Visitors might wonder what a small town of around 900 residents might have to offer in terms of a full-fledged Web site, but Sorensen has had no problem filling the 300+ virtual pages. The site consists of a variety of information and links and is divided into two major sections, Mendon City and Mendon Utah.
The contents of the Mendon City section deal primarily with the specifics of living or settling in Mendon. For example, you'll find links that provide information about basic services (such as specifications for water billing, mail delivery, and garbage pickup) along with details for obtaining a dog license or business license. Also included are numerous Mendon City cemetery pages, which provide an alphabetized index of all persons buried in the cemetery and a map showing a numbered list of plots.
A big portion of the Mendon City section is the government segment, which lists the names, phone numbers, and responsibilities of all of Mendon's elected and appointed officials. It's also on these pages where the schedules, minutes, and agendas are posted monthly for the city council, planning and zoning, and board of adjustments meetings.
In addition, users can access archives for any of these meetings back to 1997. In this government section, Sorensen has also included links to locations outside the Mendon site, such as links to the Utah Open Meetings Act and the individual Web sites of state and federal officials.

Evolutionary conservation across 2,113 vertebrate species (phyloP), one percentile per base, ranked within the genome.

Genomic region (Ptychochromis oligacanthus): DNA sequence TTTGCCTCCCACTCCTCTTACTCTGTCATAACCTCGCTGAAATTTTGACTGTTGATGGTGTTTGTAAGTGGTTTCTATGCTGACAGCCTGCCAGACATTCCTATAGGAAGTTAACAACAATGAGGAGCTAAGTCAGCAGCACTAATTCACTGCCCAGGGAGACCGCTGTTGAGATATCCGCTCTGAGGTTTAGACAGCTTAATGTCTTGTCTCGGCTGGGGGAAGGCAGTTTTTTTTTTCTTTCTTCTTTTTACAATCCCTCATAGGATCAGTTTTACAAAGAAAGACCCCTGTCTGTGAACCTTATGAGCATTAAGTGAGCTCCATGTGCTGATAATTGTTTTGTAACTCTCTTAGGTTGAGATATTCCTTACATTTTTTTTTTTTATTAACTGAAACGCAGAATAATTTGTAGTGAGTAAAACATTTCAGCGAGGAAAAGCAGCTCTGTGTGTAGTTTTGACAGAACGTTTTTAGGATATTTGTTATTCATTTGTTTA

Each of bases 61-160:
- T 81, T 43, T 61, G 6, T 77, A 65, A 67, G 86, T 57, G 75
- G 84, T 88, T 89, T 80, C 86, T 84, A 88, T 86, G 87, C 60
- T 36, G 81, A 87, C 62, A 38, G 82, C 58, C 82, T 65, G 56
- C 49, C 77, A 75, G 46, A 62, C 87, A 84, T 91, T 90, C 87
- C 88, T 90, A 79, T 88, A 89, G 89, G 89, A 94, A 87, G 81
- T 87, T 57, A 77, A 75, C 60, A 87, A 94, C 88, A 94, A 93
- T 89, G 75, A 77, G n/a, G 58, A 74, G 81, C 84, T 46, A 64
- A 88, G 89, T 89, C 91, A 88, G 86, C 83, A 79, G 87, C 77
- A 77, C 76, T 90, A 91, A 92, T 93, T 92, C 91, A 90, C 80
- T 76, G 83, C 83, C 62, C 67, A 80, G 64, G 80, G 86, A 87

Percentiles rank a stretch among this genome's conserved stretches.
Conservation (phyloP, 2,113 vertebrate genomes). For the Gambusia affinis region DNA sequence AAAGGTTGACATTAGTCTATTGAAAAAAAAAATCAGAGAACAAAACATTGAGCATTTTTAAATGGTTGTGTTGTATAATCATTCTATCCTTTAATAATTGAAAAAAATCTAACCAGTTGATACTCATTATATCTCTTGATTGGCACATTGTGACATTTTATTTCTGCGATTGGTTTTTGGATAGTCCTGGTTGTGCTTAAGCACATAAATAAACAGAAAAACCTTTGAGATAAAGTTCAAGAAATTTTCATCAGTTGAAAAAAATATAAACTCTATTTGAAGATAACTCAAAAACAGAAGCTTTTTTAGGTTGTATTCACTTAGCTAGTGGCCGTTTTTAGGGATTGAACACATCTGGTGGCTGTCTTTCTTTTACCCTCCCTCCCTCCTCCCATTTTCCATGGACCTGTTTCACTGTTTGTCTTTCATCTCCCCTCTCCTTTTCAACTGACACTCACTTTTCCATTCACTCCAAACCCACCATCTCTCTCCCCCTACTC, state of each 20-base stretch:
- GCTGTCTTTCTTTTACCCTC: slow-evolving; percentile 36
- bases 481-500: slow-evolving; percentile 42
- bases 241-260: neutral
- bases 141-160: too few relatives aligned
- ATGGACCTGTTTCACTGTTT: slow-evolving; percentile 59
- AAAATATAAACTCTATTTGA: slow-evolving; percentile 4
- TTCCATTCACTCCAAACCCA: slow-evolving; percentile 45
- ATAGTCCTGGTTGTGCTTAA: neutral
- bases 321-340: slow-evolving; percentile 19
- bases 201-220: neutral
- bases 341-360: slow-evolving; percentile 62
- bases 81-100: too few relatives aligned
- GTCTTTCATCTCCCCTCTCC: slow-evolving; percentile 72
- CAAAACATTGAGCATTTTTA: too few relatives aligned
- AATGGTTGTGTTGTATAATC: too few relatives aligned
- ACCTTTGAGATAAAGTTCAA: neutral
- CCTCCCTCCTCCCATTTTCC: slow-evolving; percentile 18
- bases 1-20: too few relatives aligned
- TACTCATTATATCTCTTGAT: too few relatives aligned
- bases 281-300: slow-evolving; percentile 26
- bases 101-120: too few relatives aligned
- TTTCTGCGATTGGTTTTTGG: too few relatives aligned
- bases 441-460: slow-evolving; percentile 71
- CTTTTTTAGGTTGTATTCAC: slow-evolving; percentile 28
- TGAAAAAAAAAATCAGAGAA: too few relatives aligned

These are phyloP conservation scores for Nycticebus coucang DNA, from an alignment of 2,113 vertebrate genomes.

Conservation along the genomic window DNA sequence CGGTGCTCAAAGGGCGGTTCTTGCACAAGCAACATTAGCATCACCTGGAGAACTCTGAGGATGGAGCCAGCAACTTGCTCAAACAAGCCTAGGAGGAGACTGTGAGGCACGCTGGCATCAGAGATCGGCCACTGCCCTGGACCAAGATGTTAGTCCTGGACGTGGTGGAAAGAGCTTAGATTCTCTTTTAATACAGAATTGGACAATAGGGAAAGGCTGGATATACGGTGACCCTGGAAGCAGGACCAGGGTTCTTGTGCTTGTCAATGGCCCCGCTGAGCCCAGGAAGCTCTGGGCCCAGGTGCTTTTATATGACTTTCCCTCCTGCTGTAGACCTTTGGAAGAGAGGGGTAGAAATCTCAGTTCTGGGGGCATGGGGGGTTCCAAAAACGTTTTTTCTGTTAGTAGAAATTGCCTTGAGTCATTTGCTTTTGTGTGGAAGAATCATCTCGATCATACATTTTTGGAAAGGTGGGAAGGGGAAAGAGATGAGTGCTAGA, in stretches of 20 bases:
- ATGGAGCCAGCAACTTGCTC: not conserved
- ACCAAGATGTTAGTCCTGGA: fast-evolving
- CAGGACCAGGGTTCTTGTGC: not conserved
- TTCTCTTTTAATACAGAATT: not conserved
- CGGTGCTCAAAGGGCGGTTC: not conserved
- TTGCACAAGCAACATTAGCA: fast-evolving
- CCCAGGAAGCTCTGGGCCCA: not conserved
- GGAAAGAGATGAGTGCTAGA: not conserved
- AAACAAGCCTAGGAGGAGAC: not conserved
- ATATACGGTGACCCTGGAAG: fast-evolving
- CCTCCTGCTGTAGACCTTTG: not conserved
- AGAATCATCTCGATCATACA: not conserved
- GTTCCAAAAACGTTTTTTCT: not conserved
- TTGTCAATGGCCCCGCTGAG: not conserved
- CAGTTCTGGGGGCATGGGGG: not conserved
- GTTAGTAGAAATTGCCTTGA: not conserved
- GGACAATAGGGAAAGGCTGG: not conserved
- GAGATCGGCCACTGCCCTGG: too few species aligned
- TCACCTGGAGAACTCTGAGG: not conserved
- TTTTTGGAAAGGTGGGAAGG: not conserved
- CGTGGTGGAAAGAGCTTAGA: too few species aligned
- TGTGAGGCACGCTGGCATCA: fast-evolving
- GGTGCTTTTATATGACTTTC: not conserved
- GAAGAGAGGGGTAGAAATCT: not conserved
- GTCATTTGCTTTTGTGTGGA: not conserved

The Mendon Utah part of the Web site generally provides information about the history and geography of Mendon and the surrounding area. Detailed histories and biographies about both the area itself and those who founded it can be found here, along with maps and photographs. Among other things, information and links to local schools, churches, weather, roads and other related topics can be found in the Community Interests part of the section.
Sorensen doesn't actively promote the site although he said people are aware of its existence.
"If you're looking for it, you'll find it," he said.
In addition to old-fashioned word-of-mouth advertising, the URL address has appeared in the quarterly newsletter sent to residents living in Mendon and the surrounding community. Sorensen imagines most of the visitors to the Web site are either residents or people who live out of town but maybe own property or have interest in the area.
"It gets about 10 tickles a day," said Sorensen, who included an invisible counter on the Web site just to satisfy his curiosity.
Sorensen said he hears little feedback about the Web site, but he does get a lot of requests for permission to print the photographs that appear on it. Sorensen took the majority of the pictures himself, though some of the older photographs he's collected over the years. All content and pictures on the Web site are copyrighted, but he gives everyone full use.
"I own the information, but I publicly share it," he said.
So if you can't make it out to the city council meeting or you just want to view the yearly water quality report, don't worry. Sorensen has made such Mendon information available 24 hours a day, seven days a week.